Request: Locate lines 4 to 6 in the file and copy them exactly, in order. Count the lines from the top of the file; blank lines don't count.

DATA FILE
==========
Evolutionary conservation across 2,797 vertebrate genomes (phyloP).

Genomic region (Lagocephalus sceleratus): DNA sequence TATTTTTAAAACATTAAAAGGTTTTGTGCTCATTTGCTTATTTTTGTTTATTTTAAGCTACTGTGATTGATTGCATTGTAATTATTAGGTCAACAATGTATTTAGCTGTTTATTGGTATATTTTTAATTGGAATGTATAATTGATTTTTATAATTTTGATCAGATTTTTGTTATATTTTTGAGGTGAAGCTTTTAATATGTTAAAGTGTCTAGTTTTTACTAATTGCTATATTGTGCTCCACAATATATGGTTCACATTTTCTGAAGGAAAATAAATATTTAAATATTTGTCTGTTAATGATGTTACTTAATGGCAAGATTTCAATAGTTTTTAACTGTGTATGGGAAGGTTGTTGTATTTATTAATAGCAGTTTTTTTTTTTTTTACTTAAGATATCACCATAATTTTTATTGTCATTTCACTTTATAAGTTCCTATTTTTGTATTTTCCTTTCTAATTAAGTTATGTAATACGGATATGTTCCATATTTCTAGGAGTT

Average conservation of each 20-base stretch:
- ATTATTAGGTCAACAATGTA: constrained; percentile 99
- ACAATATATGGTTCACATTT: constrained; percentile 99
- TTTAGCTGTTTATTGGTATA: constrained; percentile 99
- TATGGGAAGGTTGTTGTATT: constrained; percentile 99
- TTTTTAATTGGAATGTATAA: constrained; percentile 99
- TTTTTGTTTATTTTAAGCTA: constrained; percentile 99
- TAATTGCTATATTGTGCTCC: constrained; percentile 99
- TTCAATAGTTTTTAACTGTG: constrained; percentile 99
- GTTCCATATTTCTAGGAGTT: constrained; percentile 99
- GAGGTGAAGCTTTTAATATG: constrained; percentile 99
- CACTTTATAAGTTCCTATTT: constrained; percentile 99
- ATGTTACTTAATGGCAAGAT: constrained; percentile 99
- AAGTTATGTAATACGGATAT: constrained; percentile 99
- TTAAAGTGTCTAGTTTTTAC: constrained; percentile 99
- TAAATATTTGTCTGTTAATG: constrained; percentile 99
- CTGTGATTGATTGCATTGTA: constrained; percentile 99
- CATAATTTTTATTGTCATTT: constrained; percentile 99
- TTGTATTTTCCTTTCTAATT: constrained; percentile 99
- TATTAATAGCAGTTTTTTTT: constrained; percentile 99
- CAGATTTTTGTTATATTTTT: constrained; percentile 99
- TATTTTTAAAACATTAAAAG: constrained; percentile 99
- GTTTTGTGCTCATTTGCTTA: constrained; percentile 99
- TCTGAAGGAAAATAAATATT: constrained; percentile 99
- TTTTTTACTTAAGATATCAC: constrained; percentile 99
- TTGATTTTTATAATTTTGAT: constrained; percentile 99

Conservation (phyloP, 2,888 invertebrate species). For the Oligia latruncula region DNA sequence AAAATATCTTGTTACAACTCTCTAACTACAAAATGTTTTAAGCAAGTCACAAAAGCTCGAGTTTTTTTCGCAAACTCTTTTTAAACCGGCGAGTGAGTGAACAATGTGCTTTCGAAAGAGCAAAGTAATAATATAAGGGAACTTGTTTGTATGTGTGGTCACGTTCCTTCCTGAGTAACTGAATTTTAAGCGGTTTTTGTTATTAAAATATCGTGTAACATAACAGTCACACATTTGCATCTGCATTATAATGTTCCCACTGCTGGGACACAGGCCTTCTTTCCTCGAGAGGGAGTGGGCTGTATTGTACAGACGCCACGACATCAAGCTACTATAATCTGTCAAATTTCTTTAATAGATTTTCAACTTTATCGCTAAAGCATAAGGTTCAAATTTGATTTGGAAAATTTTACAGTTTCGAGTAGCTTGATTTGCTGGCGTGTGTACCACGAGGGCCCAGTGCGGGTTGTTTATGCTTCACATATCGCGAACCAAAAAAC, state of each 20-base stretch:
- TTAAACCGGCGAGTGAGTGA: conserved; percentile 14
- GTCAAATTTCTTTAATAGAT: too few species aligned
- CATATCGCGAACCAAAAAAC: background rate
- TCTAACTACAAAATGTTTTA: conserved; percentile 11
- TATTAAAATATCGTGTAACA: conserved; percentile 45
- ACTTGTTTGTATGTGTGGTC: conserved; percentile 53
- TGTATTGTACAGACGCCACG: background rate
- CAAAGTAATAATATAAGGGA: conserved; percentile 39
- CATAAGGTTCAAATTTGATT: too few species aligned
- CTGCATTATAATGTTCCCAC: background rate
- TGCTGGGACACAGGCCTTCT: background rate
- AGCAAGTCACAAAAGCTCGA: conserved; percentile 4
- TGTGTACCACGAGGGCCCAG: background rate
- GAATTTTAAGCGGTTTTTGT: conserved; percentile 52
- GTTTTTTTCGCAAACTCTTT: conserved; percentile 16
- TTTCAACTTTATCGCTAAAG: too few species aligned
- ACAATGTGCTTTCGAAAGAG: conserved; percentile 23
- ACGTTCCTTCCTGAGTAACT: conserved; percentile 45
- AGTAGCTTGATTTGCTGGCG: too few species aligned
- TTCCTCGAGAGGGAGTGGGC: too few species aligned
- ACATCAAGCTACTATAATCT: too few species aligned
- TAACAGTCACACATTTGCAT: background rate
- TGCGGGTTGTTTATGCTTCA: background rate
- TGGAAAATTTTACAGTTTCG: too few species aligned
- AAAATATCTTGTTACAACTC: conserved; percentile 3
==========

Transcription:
- ATTATTAGGTCAACAATGTA: constrained; percentile 99
- ACAATATATGGTTCACATTT: constrained; percentile 99
- TTTAGCTGTTTATTGGTATA: constrained; percentile 99